Washington Policy Weekly

I. Legislative Branch

1) Legislation

Biden Signs NDAA into Law 2024. President Joe Biden signed the 2024 National Defense Authorization Act (NDAA) for Fiscal Year 2024 into law shortly before the new year. The NDAA authorizes appropriations for Department of Defense, Department of State, Intelligence, and other national security programs.

Representative Omar Introduces Joint Resolutions Disapproving of Military Sales to UAE and Saudi Arabia. Representative Ilhan Omar (D-MN) introduced two joint resolutions (H.J.Res.105 and H.J.Res.106) providing for congressional disapproval of proposed foreign military sales to the UAE and Saudi Arabia, respectively. Omar called the proposed sales “unconscionable,” citing both countries’ human rights record.

2) Personnel and Correspondence

Senator Sanders Calls on Congress to Reject Unconditional Military Aid to Israel. In a statement, Senator Bernie Sanders (I-VT) called on his colleagues “to reject $10.1 billion in unconditional military aid being considered for Netanyahu’s right-wing government to continue its brutal war against the Palestinian people.” Sanders described Israel’s military campaign as “grossly disproportionate, immoral, and in violation of international law” and called on Congress to reject proposed additional funding that is being considered under a supplemental funding bill.

Republicans Call on Biden to Re-Designate Houthis as Terrorist Organization. House Foreign Affairs Committee Chairman Michael McCaul (R-TX) issued a statement in which he called on the Biden administration to re-list the Houthis on the Foreign Terrorist Designation list. Senators Marsha Blackburn (R-TN), Dan Sullivan (R-AK), and other Republican senators added to the pressure by penning a letter to Secretary of State Antony Blinken with the same request.

Senators Frustrated with Lack of Aid into Gaza. Following a three-day visit to Egypt, Senators Chris Van Hollen (D-MD) and Jeff Merkley (D-OR), who sit on the Senate Foreign Affairs Committee, expressed frustration with massive holdups in humanitarian aid being brought into Gaza. Merkley called the current process for inspecting and approving cargo “completely incompatible” with such a humanitarian crisis and emphasized the necessity of simplifying it while addressing Israel’s security concerns.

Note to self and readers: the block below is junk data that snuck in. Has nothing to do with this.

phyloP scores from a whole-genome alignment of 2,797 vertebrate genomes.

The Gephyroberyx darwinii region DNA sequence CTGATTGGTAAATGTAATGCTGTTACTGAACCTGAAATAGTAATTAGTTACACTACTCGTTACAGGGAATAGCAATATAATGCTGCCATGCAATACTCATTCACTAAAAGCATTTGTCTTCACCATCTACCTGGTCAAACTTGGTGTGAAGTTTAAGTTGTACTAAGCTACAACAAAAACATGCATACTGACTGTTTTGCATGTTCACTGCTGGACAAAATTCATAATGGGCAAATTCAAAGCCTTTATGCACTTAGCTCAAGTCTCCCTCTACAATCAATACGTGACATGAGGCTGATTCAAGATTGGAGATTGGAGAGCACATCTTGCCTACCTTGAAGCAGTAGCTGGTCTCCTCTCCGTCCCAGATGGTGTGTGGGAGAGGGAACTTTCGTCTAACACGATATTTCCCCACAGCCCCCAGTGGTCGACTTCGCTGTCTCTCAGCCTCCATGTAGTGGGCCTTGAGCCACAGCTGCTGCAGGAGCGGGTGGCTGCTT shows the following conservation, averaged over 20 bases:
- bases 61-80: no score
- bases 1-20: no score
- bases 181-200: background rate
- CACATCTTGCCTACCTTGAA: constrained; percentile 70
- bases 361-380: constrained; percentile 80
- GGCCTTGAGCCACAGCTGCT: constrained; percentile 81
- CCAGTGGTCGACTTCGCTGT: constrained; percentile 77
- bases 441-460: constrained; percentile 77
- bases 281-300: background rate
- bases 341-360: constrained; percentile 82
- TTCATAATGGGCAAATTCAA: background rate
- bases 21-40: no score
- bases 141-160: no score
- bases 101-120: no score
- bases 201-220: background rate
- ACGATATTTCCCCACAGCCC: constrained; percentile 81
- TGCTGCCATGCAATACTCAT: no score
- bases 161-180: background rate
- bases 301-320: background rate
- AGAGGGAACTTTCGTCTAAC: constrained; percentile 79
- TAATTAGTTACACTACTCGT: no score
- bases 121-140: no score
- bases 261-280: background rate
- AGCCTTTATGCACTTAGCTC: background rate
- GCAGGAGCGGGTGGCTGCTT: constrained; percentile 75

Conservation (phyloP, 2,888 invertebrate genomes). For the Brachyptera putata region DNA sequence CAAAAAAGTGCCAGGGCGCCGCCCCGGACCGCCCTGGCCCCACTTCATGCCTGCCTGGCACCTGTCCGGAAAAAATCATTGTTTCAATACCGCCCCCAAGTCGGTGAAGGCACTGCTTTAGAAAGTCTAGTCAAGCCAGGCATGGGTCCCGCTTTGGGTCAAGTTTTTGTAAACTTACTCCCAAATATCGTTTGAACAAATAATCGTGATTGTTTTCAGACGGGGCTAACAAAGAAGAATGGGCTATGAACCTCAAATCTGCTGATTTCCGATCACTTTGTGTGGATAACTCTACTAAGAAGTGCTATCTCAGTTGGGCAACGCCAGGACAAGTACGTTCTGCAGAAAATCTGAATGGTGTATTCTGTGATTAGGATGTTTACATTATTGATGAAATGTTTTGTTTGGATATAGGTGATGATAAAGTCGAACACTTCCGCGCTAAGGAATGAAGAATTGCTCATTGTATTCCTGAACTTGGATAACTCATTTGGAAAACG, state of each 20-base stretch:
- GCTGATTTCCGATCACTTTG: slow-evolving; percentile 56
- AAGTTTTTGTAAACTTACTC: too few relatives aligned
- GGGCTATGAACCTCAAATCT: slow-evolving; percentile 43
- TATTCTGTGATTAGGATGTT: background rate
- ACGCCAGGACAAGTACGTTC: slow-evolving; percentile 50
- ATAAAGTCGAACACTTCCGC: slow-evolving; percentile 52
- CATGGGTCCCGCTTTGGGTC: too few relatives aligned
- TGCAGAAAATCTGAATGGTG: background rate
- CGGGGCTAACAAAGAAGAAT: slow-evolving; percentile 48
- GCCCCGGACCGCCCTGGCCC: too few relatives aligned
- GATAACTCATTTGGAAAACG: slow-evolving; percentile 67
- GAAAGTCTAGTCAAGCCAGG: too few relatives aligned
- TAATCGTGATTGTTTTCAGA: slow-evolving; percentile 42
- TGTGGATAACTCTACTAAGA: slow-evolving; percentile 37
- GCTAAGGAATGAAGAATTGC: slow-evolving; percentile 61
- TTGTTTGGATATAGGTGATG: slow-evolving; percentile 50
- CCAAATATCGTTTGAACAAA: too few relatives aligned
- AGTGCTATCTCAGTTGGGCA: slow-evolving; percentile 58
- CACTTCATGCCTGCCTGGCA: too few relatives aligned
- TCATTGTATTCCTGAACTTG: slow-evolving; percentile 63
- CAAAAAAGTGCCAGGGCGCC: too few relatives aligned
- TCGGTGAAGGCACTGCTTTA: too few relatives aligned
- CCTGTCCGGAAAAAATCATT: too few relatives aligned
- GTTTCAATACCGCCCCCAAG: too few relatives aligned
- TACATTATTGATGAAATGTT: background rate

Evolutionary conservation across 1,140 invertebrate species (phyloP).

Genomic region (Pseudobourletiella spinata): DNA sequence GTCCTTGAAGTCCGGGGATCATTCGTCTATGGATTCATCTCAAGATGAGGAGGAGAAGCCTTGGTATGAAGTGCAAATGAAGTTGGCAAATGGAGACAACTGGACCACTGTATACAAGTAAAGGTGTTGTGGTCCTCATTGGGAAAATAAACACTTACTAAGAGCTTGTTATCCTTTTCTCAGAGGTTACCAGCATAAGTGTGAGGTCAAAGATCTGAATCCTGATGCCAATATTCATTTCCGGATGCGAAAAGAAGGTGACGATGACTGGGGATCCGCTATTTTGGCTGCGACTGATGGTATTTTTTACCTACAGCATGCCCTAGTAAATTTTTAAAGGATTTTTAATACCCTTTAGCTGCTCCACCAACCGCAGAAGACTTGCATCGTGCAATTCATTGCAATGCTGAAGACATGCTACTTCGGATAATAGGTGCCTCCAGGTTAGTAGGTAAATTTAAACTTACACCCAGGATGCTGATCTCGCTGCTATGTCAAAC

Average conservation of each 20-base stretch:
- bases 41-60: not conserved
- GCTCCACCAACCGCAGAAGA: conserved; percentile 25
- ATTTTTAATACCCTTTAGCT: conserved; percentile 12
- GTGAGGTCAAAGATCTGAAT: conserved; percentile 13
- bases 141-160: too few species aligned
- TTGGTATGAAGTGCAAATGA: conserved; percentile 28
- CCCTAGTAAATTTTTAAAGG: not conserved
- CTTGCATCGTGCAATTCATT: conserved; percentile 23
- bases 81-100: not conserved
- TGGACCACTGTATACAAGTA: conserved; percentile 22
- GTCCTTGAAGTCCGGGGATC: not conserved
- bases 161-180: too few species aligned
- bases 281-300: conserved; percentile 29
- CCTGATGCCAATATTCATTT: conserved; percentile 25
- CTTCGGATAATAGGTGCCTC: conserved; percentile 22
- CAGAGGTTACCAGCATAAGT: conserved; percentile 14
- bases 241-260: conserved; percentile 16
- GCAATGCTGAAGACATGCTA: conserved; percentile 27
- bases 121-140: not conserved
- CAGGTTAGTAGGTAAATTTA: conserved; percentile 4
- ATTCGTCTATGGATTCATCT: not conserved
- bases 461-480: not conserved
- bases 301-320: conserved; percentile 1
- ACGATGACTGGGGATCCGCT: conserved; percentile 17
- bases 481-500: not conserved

II. Executive Branch

1) White House

White House Issues Joint Statement on Houthi Attacks. The United States joined 13 countries in issuing a statement condemning Houthi attacks against commercial vessels in the Red Sea. The joint statement asserts that the attacks are “illegal, unacceptable, and profoundly destabilizing.” The statement followed a recent clash between US navy helicopters and Houthi fighters, marking the first time that American and allied forces patrolling the Red Sea engaged in a deadly firefight with the rebels since they began targeting commercial vessels in October.

White House Official Calls Genocide Inquiry “Meritless.” Responding to a question about a South African-led lawsuit at the International Court of Justice accusing Israel of committing genocide in Gaza, NSC’s John Kirby called the lawsuit “meritless, counterproductive, and completely without any basis in fact whatsoever.” The State Department similarly dismissed the lawsuit, stating that “we are not seeing any acts that constitute genocide.”

President Biden Speaks with Netanyahu. President Joe Biden remained in contact with Israeli Prime Minister Benjamin Netanyahu through the New Year, discussing Israel’s military campaign in Gaza, the need to protect the civilian population, and efforts to free remaining hostages.

President Biden Holds Call with Qatar Emir. President Joe Biden spoke with Emir Tamim bin Hamad Al Thani of Qatar to discuss efforts to release remaining hostages held by Hamas and ongoing efforts to increase the flow of humanitarian aid into Gaza.

White House Welcomes Appointment of UN Humanitarian Coordinator for Gaza. The White House released a statement welcoming the appointment of Sigrid Kaag as United Nations Senior Humanitarian and Reconstruction Coordinator for Gaza. The White House reaffirmed the importance of working with the United Nations to deliver humanitarian assistance into Gaza and reiterated the need to increase the flow of aid to those in need.

Biden Envoy for Energy Deploys to Israel, Lebanon. Special Envoy Amos Hochstein deployed to Israel and Lebanon to soothe tensions at the border. Hochstein met with senior Israeli and Lebanese officials to discuss clashes between Hezbollah and Israel and the terms of a potential diplomatic agreement to push Hezbollah away from the border.

2) State Department